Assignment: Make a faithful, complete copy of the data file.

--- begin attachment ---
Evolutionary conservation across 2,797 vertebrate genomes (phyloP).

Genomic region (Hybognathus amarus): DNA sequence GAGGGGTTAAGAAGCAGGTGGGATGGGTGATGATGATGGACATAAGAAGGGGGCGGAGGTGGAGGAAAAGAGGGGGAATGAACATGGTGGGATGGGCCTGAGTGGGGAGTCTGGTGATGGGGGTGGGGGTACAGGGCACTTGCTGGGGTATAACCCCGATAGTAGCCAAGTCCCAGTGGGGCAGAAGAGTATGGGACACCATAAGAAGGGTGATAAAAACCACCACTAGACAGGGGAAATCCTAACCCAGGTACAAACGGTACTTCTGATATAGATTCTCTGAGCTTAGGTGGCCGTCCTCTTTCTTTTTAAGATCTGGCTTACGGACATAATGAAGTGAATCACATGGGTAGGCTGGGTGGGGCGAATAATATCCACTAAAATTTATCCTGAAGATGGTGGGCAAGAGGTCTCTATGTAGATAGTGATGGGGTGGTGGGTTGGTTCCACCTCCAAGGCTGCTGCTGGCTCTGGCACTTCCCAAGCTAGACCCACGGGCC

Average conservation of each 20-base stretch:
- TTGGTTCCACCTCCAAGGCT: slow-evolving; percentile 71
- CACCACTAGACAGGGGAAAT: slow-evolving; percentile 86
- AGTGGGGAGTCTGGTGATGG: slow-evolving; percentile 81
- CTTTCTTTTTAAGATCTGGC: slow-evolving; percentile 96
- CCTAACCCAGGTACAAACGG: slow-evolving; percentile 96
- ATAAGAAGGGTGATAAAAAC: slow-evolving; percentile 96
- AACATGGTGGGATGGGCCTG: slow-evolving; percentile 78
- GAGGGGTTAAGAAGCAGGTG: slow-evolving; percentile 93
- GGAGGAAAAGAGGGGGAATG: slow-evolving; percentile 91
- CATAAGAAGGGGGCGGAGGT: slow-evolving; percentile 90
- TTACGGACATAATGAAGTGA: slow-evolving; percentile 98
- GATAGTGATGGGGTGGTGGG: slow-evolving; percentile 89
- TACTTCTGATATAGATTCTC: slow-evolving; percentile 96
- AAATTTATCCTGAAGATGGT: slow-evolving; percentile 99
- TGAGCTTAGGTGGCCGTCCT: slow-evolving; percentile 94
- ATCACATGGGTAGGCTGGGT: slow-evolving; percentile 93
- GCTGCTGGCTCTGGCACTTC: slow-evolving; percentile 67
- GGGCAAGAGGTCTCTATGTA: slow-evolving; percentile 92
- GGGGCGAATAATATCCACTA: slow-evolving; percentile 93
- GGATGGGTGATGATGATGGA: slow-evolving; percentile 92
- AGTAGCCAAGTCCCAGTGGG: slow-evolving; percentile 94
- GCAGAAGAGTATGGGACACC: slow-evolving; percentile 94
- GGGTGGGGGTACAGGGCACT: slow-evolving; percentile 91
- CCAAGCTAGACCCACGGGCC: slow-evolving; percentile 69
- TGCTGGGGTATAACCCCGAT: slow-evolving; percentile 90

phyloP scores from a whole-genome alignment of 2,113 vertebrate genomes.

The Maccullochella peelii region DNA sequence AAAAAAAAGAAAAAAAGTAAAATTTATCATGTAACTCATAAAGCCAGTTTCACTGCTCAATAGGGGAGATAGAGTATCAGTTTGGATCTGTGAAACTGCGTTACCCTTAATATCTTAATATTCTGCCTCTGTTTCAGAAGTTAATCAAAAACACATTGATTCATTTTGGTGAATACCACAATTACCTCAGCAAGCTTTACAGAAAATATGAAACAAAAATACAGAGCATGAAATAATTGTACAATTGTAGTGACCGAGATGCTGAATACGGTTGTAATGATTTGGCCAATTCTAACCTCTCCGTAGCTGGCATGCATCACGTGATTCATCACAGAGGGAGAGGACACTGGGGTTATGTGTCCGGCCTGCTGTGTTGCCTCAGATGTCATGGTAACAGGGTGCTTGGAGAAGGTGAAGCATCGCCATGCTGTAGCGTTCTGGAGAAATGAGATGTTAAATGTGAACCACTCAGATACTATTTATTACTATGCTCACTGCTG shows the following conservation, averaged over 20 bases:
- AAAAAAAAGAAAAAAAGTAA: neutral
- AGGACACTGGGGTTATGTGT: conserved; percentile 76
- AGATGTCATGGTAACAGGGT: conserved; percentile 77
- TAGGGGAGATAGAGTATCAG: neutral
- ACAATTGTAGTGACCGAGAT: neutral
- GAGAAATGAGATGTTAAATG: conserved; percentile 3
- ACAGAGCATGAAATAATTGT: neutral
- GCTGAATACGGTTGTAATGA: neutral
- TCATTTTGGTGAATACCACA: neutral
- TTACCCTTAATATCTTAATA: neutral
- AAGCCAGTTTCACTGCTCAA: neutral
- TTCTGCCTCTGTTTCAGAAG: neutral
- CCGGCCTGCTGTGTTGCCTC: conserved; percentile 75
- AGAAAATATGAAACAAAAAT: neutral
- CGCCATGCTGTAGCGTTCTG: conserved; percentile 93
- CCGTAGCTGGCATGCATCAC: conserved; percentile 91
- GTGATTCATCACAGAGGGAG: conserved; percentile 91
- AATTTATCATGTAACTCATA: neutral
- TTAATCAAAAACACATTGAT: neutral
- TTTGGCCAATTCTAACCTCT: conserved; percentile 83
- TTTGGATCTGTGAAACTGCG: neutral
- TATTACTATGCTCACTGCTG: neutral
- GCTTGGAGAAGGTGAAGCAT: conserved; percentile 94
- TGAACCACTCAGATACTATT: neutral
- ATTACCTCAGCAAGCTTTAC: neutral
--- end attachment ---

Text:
Evolutionary conservation across 2,797 vertebrate genomes (phyloP).

Genomic region (Hybognathus amarus): DNA sequence GAGGGGTTAAGAAGCAGGTGGGATGGGTGATGATGATGGACATAAGAAGGGGGCGGAGGTGGAGGAAAAGAGGGGGAATGAACATGGTGGGATGGGCCTGAGTGGGGAGTCTGGTGATGGGGGTGGGGGTACAGGGCACTTGCTGGGGTATAACCCCGATAGTAGCCAAGTCCCAGTGGGGCAGAAGAGTATGGGACACCATAAGAAGGGTGATAAAAACCACCACTAGACAGGGGAAATCCTAACCCAGGTACAAACGGTACTTCTGATATAGATTCTCTGAGCTTAGGTGGCCGTCCTCTTTCTTTTTAAGATCTGGCTTACGGACATAATGAAGTGAATCACATGGGTAGGCTGGGTGGGGCGAATAATATCCACTAAAATTTATCCTGAAGATGGTGGGCAAGAGGTCTCTATGTAGATAGTGATGGGGTGGTGGGTTGGTTCCACCTCCAAGGCTGCTGCTGGCTCTGGCACTTCCCAAGCTAGACCCACGGGCC

Average conservation of each 20-base stretch:
- TTGGTTCCACCTCCAAGGCT: slow-evolving; percentile 71
- CACCACTAGACAGGGGAAAT: slow-evolving; percentile 86
- AGTGGGGAGTCTGGTGATGG: slow-evolving; percentile 81
- CTTTCTTTTTAAGATCTGGC: slow-evolving; percentile 96
- CCTAACCCAGGTACAAACGG: slow-evolving; percentile 96
- ATAAGAAGGGTGATAAAAAC: slow-evolving; percentile 96
- AACATGGTGGGATGGGCCTG: slow-evolving; percentile 78
- GAGGGGTTAAGAAGCAGGTG: slow-evolving; percentile 93
- GGAGGAAAAGAGGGGGAATG: slow-evolving; percentile 91
- CATAAGAAGGGGGCGGAGGT: slow-evolving; percentile 90
- TTACGGACATAATGAAGTGA: slow-evolving; percentile 98
- GATAGTGATGGGGTGGTGGG: slow-evolving; percentile 89
- TACTTCTGATATAGATTCTC: slow-evolving; percentile 96
- AAATTTATCCTGAAGATGGT: slow-evolving; percentile 99
- TGAGCTTAGGTGGCCGTCCT: slow-evolving; percentile 94
- ATCACATGGGTAGGCTGGGT: slow-evolving; percentile 93
- GCTGCTGGCTCTGGCACTTC: slow-evolving; percentile 67
- GGGCAAGAGGTCTCTATGTA: slow-evolving; percentile 92
- GGGGCGAATAATATCCACTA: slow-evolving; percentile 93
- GGATGGGTGATGATGATGGA: slow-evolving; percentile 92
- AGTAGCCAAGTCCCAGTGGG: slow-evolving; percentile 94
- GCAGAAGAGTATGGGACACC: slow-evolving; percentile 94
- GGGTGGGGGTACAGGGCACT: slow-evolving; percentile 91
- CCAAGCTAGACCCACGGGCC: slow-evolving; percentile 69
- TGCTGGGGTATAACCCCGAT: slow-evolving; percentile 90

phyloP scores from a whole-genome alignment of 2,113 vertebrate genomes.

The Maccullochella peelii region DNA sequence AAAAAAAAGAAAAAAAGTAAAATTTATCATGTAACTCATAAAGCCAGTTTCACTGCTCAATAGGGGAGATAGAGTATCAGTTTGGATCTGTGAAACTGCGTTACCCTTAATATCTTAATATTCTGCCTCTGTTTCAGAAGTTAATCAAAAACACATTGATTCATTTTGGTGAATACCACAATTACCTCAGCAAGCTTTACAGAAAATATGAAACAAAAATACAGAGCATGAAATAATTGTACAATTGTAGTGACCGAGATGCTGAATACGGTTGTAATGATTTGGCCAATTCTAACCTCTCCGTAGCTGGCATGCATCACGTGATTCATCACAGAGGGAGAGGACACTGGGGTTATGTGTCCGGCCTGCTGTGTTGCCTCAGATGTCATGGTAACAGGGTGCTTGGAGAAGGTGAAGCATCGCCATGCTGTAGCGTTCTGGAGAAATGAGATGTTAAATGTGAACCACTCAGATACTATTTATTACTATGCTCACTGCTG shows the following conservation, averaged over 20 bases:
- AAAAAAAAGAAAAAAAGTAA: neutral
- AGGACACTGGGGTTATGTGT: conserved; percentile 76
- AGATGTCATGGTAACAGGGT: conserved; percentile 77
- TAGGGGAGATAGAGTATCAG: neutral
- ACAATTGTAGTGACCGAGAT: neutral
- GAGAAATGAGATGTTAAATG: conserved; percentile 3
- ACAGAGCATGAAATAATTGT: neutral
- GCTGAATACGGTTGTAATGA: neutral
- TCATTTTGGTGAATACCACA: neutral
- TTACCCTTAATATCTTAATA: neutral
- AAGCCAGTTTCACTGCTCAA: neutral
- TTCTGCCTCTGTTTCAGAAG: neutral
- CCGGCCTGCTGTGTTGCCTC: conserved; percentile 75
- AGAAAATATGAAACAAAAAT: neutral
- CGCCATGCTGTAGCGTTCTG: conserved; percentile 93
- CCGTAGCTGGCATGCATCAC: conserved; percentile 91
- GTGATTCATCACAGAGGGAG: conserved; percentile 91
- AATTTATCATGTAACTCATA: neutral
- TTAATCAAAAACACATTGAT: neutral
- TTTGGCCAATTCTAACCTCT: conserved; percentile 83
- TTTGGATCTGTGAAACTGCG: neutral
- TATTACTATGCTCACTGCTG: neutral
- GCTTGGAGAAGGTGAAGCAT: conserved; percentile 94
- TGAACCACTCAGATACTATT: neutral
- ATTACCTCAGCAAGCTTTAC: neutral